and P is a function of the fluid and turbulent Prandtl numbers.

Nonequilibrium Wall Functions
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Log-law is sensitized to pressure gradient for better prediction of adverse pressure gradient flows and separation. Relaxed local equilibrium assumptions for TKE in wall-neighboring cells. Thermal law-of-wall unchanged

~ 1/ 4 1/ 2 1/ 4 1/ 2 æ U Cm k r yö C m k 1 ç ÷ = ln ç E ÷ k è tw / r m ø
2 é ù y y y y ~ dp y æ ö 1 v v v where U = U ln ç ÷ + + ú * 1/ 2 * 1/ 2 2 dx ê y mû è v ø rk k ë rk k

Two-Layer Zonal Model
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Used for low-Re flows or flows with complex near-wall phenomena. Zones distinguished by a walldistance-based turbulent Reynolds number

Rey > 200

Rey < 200

Re y º
u u u u

r ky m

High-Re k-e models are used in the turbulent core region. Only k equation is solved in the viscosity-affected region. e is computed from the correlation for length scale. Zoning is dynamic and solution adaptive.

Comparison of Near Wall Treatments
Strengths Standard wall Functions
Robust, economical, reasonably accurate

Weaknesses
Empirically based on simple high-Re flows; poor for low-Re effects, massive transpiration, Ñp, strong body forces, highly 3D flows Poor for low-Re effects, massive transpiration, severe Ñp, strong body forces, highly 3D flows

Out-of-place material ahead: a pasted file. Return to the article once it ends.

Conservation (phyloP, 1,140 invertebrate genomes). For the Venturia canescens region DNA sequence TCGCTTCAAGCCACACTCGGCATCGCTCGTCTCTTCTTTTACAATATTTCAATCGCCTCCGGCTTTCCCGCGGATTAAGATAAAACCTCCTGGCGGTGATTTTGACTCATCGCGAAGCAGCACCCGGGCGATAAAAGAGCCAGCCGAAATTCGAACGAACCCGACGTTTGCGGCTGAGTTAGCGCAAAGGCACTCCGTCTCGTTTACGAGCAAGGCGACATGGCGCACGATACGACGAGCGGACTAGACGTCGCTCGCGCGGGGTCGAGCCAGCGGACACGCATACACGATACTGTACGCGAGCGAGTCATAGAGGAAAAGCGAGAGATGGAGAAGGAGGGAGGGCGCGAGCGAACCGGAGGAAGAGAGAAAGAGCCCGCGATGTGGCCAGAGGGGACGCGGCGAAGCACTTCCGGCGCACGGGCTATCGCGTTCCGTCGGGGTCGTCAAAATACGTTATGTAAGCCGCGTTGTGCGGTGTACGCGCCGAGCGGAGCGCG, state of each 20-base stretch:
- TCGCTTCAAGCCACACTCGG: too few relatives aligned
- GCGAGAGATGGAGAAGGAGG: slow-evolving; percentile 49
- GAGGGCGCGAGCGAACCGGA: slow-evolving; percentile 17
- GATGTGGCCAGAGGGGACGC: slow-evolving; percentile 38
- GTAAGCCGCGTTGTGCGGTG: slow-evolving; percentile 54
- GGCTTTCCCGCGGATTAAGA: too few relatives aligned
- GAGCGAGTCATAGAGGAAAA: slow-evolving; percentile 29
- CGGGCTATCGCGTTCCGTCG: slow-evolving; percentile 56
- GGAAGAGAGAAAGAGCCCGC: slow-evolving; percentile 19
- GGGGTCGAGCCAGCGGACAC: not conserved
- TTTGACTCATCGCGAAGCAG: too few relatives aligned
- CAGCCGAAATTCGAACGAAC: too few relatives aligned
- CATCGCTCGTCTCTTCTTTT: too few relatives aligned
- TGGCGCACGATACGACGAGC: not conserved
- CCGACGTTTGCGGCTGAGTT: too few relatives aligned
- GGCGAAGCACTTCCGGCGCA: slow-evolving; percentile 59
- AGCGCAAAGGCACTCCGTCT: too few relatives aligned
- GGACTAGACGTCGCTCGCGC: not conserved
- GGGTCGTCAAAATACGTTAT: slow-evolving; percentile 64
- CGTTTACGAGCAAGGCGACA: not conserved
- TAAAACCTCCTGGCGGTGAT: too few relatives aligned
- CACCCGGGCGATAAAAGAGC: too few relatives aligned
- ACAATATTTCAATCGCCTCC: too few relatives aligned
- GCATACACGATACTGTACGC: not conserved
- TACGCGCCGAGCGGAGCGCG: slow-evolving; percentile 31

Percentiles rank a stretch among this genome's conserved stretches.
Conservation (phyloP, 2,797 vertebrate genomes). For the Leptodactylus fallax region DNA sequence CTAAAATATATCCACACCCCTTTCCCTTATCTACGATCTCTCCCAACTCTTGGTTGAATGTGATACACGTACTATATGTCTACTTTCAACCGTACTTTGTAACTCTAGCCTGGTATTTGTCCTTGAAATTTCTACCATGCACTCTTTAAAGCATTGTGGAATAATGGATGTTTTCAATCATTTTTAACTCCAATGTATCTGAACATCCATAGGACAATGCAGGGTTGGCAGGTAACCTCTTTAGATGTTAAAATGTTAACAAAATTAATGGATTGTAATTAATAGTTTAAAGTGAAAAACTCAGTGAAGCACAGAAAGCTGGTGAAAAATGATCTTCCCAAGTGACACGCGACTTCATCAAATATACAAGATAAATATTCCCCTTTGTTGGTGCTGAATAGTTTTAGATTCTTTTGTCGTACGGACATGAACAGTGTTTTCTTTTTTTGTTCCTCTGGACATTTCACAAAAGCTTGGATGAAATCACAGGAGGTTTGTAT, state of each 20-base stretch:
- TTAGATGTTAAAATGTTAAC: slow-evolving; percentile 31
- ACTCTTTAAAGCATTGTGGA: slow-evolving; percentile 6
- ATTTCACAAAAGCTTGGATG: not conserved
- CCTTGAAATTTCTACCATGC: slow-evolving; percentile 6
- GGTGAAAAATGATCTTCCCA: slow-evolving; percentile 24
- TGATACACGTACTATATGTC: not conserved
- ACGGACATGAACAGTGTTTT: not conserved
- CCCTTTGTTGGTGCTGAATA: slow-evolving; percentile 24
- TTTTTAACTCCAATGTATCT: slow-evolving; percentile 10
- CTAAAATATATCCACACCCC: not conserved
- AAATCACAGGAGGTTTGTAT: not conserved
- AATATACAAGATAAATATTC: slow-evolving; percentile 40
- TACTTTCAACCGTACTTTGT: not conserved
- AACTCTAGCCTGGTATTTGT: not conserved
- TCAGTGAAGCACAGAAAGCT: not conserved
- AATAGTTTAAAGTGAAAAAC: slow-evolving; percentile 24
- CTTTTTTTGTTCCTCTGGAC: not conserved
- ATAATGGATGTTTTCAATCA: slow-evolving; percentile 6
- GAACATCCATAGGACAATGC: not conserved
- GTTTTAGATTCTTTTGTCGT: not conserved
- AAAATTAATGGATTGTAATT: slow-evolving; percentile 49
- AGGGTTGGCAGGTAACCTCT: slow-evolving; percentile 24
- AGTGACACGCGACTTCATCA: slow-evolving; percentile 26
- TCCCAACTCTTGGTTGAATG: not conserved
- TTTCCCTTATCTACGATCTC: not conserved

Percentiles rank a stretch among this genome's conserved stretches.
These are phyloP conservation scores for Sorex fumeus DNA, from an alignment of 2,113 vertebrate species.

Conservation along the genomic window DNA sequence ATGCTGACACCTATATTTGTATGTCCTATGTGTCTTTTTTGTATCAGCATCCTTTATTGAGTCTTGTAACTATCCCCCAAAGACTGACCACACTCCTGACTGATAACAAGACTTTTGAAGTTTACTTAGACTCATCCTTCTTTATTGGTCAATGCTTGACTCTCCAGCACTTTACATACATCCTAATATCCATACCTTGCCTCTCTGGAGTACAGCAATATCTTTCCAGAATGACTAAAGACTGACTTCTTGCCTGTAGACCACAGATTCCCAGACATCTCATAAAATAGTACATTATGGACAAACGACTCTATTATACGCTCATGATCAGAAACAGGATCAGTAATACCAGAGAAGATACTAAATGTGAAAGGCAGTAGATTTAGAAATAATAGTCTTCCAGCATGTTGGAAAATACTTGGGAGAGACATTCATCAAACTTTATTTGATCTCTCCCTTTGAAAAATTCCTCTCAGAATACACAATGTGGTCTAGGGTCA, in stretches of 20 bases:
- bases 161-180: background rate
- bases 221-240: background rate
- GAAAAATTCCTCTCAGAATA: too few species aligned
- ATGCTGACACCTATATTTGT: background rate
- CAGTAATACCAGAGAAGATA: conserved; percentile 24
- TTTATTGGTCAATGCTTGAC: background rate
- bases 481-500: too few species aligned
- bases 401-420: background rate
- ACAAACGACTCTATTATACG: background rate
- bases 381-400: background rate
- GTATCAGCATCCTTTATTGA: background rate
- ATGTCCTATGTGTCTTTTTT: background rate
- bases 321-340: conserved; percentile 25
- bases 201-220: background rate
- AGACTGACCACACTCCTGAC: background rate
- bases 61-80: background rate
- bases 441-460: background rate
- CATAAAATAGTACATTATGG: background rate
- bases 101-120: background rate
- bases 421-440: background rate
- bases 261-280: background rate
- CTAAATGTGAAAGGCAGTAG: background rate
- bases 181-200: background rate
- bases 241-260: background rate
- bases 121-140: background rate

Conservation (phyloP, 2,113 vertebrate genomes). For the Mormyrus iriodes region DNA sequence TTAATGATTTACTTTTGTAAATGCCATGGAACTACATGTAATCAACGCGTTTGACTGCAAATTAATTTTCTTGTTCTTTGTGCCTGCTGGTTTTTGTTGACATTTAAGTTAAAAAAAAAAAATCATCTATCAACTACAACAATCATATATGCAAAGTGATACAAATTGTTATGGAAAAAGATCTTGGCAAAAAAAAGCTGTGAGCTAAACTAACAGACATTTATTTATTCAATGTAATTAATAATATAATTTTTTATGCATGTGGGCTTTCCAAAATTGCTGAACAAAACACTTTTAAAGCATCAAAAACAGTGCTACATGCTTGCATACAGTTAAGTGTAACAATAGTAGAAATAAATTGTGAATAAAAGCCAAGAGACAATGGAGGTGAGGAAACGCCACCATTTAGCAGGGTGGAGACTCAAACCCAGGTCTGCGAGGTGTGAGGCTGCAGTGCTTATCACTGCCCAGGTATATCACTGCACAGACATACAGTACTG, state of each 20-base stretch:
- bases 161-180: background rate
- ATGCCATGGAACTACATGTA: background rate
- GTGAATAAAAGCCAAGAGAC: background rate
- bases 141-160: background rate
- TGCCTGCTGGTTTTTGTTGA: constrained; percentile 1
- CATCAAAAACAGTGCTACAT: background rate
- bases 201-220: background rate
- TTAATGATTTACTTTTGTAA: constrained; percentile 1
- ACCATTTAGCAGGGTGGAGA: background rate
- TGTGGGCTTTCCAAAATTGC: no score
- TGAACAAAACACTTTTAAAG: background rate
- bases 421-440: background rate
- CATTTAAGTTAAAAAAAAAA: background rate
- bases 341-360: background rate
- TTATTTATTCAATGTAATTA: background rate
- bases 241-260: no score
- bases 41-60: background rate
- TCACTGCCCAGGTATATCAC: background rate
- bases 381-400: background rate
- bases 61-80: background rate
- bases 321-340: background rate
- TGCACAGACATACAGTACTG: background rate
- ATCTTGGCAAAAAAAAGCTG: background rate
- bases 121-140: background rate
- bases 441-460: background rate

Nonequilibrium Accounts for Ñp effects, allows nonequilibrium: wall functions

-separation -reattachment -impingement Two-layer zonal Does not rely on law-of-the- Requires finer mesh resolution and therefore larger cpu and wall, good for complex model flows, especially applicable memory resources to low-Re flows

Computational Grid Guidelines
Wall Function Approach Two-Layer Zonal Model Approach

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First grid point in log-law region

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First grid point at y+ » 1. At least ten grid points within buffer & sublayers. Better to use stretched quad/hex cells for economy.

50 £ y + £ 500